Standard Chartered NY forced to suspend clearing following AML concerns
Standard Chartered Bank’s New York business has been fined $300 million and ordered to suspend US dollar clearing services to retail clients of the bank in Hong Kong, following an investigation by the New York State Department which determined its transaction monitoring system does not meet anti-money laundering requirements agreed in 2012.
In 2012, Standard Chartered was accused of breaching US sanctions against Iran by processing transactions to the country. Although a settlement resolved these issues at the time, Standard Chartered is now being accused of breaching that settlement, which required the bank to improve its AML processes.
In Hong Kong, the Hong Kong Monetary Authority has recognised the NYSD order and issued a statement saying that when a bank conducts cross border business transactions involving a foreign jurisdiction, the bank and the relevant authorities in that jurisdiction must ensure that the relevant AML laws and regulations in that jurisdiction are fully complied with. It added that although it had identified some areas for improvement, it did not believe that Standard Chartered’s Hong Kong presence had any issues that could cause “significant supervisory concerns”.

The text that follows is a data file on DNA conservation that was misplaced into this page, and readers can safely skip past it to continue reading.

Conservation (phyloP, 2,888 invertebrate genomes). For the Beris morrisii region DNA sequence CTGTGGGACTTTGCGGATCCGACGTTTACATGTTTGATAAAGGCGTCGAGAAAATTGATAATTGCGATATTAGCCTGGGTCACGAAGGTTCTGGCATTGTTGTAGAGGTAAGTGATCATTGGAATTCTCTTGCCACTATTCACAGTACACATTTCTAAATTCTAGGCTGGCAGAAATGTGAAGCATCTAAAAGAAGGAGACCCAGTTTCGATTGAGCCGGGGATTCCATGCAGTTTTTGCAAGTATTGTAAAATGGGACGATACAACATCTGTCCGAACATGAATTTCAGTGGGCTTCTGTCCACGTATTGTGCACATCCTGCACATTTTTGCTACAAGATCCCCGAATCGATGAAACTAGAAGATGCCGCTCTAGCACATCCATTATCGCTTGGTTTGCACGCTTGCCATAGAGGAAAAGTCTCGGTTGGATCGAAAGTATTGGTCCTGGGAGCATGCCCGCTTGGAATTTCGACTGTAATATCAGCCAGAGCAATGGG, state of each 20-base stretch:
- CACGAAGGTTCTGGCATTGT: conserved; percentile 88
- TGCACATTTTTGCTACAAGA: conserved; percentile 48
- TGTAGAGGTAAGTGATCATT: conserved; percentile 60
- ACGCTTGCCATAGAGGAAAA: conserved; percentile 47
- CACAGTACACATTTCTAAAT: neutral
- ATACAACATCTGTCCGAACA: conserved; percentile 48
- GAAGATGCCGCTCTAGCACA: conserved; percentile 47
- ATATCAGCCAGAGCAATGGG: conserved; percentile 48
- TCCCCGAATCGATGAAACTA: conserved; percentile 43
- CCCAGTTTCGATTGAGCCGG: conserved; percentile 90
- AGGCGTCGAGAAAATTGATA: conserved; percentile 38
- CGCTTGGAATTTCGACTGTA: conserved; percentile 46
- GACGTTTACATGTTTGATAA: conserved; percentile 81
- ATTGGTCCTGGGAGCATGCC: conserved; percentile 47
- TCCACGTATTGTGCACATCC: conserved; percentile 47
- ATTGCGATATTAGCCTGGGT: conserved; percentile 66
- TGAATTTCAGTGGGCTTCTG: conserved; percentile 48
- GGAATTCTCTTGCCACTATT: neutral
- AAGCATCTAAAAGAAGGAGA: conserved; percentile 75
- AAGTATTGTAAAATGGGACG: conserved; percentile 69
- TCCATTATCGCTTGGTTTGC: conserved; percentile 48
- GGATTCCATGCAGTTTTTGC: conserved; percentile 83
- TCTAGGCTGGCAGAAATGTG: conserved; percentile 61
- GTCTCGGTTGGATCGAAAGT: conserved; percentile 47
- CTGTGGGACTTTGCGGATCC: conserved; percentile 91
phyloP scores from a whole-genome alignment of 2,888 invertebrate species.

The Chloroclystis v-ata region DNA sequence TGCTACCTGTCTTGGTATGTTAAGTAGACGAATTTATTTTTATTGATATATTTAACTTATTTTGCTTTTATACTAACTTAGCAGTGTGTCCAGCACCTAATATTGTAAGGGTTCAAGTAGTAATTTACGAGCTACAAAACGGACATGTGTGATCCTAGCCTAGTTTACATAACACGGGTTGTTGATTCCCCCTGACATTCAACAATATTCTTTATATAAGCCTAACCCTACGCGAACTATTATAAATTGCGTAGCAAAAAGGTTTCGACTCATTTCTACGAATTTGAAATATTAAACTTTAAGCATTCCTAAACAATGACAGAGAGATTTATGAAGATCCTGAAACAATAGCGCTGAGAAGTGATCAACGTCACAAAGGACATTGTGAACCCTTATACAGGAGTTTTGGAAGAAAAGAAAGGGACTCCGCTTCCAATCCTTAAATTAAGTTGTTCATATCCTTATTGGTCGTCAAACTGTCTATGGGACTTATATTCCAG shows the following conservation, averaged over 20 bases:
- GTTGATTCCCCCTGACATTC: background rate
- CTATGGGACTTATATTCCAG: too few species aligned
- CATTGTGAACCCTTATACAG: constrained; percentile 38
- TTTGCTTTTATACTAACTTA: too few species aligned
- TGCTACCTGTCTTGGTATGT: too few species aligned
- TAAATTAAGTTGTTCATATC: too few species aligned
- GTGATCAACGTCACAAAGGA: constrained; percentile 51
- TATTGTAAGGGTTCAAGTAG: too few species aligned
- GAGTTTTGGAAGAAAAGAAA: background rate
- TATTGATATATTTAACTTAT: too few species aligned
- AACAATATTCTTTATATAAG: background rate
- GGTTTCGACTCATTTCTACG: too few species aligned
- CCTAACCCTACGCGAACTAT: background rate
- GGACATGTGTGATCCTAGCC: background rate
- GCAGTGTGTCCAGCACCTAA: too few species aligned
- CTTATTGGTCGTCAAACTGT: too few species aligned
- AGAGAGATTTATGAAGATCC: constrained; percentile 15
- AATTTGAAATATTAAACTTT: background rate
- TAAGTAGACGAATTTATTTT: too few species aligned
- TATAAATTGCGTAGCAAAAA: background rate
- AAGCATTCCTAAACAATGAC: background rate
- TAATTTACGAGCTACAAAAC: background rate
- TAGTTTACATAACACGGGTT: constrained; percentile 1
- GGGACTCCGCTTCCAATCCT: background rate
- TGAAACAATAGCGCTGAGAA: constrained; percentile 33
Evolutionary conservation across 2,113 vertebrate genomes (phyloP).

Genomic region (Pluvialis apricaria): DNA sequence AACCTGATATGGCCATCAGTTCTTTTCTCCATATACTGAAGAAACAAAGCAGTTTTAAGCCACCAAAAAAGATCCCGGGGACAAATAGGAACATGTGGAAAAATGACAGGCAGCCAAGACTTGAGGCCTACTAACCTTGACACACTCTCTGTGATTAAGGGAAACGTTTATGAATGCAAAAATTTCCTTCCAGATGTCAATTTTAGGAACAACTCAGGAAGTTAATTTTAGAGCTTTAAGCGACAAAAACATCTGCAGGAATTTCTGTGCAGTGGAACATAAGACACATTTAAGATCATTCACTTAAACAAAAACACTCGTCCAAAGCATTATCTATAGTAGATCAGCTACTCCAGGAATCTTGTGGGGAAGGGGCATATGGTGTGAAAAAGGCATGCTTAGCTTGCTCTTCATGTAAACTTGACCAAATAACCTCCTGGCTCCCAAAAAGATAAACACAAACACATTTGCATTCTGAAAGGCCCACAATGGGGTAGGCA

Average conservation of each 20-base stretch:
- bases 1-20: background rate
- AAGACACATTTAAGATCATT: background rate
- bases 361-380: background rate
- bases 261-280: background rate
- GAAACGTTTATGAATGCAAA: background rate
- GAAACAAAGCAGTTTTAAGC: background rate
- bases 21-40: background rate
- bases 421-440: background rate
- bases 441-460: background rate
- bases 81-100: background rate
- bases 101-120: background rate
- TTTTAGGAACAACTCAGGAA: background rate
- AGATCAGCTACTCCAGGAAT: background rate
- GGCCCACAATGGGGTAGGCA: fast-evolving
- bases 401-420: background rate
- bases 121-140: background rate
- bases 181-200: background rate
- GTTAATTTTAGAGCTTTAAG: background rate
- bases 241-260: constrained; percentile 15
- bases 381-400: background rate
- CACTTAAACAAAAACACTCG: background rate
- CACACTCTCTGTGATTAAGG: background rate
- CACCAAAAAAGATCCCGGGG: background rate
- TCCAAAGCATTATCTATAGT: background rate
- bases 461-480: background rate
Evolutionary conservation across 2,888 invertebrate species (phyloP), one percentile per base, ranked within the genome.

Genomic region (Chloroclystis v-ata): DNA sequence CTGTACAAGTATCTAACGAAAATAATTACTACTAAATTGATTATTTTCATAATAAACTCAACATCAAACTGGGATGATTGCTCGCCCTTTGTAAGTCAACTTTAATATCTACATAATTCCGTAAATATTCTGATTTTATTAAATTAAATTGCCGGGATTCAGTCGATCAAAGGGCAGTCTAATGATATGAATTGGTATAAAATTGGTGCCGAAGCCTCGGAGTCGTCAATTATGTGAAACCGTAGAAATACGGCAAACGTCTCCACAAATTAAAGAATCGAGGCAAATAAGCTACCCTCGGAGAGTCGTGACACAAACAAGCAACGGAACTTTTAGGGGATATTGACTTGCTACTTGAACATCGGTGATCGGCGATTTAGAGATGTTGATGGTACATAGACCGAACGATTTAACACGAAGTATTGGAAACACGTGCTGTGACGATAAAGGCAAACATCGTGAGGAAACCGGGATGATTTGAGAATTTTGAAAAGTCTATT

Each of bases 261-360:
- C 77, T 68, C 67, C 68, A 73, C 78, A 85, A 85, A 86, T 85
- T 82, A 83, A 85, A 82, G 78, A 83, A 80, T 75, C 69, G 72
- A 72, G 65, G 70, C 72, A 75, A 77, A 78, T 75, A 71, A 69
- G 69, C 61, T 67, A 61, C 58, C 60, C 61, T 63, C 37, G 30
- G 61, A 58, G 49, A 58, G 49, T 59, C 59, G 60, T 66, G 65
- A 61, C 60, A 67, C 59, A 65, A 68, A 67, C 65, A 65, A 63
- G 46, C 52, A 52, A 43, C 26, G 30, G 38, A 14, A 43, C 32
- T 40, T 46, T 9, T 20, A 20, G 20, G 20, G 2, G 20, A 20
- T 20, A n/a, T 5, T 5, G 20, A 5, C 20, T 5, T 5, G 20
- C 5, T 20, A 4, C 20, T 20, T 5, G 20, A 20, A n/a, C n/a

The Hong Kong market is the largest originator of commercial US dollar transactions cleared through Standard Chartered Bank New York.
“The HKMA has asked SCBHK to render whatever assistance necessary to SCBNY in this matter,” said the HKMA in a statement. “We have also required SCBHK to take appropriate actions regarding the affected customers and to minimise possible disruptions to their day to day operations.”